The internet has opened doors to an unimaginable wealth of information, education and commerce opportunities; it has enabled emerging pro-democracy movements in Egypt and Algiers, has empowered dissidents worldwide and is closing geographical and physical gaps around the world.
The Internet is hands-down a great enabler. At the same time the gap between educated and under-educated, poor and rich, rural and urban, empowered and disenfranchised is growing – rapidly.
How are people around the world going to engage when they have no internet access? No access to on-line education, commerce, potential jobs and clients, information, social exchange, passing of ideas, or civic engagement? The more our world moves onto the internet the wider the gap becomes between the haves and have not’s of internet access and economic power.
To this day 70% of the U.S. population visits the public library not only for their reading and research projects, but also for their computer and internet use, according to departing New York Public Library president Paul LeClerc. (NY1 “New York Times close up” edition with Sam Roberts).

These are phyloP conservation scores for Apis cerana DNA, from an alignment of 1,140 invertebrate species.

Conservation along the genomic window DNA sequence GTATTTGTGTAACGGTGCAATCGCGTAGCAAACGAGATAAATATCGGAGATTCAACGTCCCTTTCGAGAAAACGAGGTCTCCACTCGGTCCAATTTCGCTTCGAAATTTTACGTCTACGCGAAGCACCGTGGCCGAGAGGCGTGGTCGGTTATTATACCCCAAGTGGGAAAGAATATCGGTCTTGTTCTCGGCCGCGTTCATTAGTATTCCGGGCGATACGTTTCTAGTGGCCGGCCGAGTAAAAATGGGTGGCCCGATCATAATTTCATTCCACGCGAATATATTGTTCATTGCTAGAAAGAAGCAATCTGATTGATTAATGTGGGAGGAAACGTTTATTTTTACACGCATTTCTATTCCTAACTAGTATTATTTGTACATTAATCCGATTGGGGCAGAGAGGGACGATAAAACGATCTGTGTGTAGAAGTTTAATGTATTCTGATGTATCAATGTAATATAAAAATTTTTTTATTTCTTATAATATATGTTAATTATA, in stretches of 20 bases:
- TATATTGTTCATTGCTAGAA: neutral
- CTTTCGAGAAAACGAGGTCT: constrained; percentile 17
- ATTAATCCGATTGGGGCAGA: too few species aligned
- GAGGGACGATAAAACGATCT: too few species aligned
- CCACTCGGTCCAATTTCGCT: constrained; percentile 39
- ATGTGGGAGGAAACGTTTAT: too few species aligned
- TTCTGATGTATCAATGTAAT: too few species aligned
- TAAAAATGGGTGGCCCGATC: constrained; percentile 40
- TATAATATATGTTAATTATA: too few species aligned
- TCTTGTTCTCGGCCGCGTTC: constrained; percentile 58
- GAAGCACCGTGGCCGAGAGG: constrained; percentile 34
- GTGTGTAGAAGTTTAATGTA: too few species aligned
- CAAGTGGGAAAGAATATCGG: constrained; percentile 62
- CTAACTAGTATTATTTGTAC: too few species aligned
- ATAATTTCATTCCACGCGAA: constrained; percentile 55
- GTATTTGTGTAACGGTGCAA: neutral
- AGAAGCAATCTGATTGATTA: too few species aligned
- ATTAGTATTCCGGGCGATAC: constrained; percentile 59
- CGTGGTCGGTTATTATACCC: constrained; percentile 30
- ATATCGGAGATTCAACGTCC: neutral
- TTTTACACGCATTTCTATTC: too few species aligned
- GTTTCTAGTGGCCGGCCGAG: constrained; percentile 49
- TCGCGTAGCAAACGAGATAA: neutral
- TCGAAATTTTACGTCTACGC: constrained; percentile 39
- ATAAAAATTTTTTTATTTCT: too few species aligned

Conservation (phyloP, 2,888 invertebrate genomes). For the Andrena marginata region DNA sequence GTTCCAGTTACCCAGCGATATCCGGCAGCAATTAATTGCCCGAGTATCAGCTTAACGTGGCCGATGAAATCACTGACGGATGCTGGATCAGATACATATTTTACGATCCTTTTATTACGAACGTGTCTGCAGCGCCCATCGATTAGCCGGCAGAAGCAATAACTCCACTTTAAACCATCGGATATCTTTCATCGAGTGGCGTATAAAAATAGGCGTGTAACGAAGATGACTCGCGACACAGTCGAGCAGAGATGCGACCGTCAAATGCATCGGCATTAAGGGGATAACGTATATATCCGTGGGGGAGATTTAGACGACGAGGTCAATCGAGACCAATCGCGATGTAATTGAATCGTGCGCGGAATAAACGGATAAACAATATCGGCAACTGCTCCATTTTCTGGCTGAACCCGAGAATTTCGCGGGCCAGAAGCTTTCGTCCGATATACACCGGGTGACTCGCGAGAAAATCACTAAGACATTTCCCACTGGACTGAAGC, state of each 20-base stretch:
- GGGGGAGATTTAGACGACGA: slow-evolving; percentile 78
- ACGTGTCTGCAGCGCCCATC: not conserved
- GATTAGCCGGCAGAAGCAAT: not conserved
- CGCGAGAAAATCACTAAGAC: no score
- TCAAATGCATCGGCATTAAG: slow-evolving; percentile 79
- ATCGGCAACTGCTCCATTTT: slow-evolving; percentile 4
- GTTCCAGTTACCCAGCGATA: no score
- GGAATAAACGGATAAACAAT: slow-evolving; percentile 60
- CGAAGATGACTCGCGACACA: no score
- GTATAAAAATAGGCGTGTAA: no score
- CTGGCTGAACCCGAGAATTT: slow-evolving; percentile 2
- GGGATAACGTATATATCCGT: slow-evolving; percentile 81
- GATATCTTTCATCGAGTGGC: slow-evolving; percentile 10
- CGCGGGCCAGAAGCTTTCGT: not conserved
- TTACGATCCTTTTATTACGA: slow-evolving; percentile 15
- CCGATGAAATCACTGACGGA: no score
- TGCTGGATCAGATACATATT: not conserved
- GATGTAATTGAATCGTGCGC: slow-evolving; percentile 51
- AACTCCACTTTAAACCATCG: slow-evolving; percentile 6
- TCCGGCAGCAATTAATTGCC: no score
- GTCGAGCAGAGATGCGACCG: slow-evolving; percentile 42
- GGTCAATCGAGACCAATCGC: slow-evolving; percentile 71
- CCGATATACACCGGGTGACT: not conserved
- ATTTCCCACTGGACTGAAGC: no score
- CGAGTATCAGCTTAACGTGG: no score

Within the thirty-four OECD states the U.S. has fallen from fourth place in 2001 to 15th place in 2006 in broadband penetration. (See graph) . Availability is one reason, pricing another. Where today Ireland and Switzerland are the countries with the best price points in the OECD for adding high speed internet to an existing phone line, the US is in the lower third of that list.
If we want to keep up economically with the rest of the world (Asia foremost and Europe) we have to make sure that all areas of the United States have access to broadband internet; and soon. The lost potential of talent and the education gap are too great to ignore.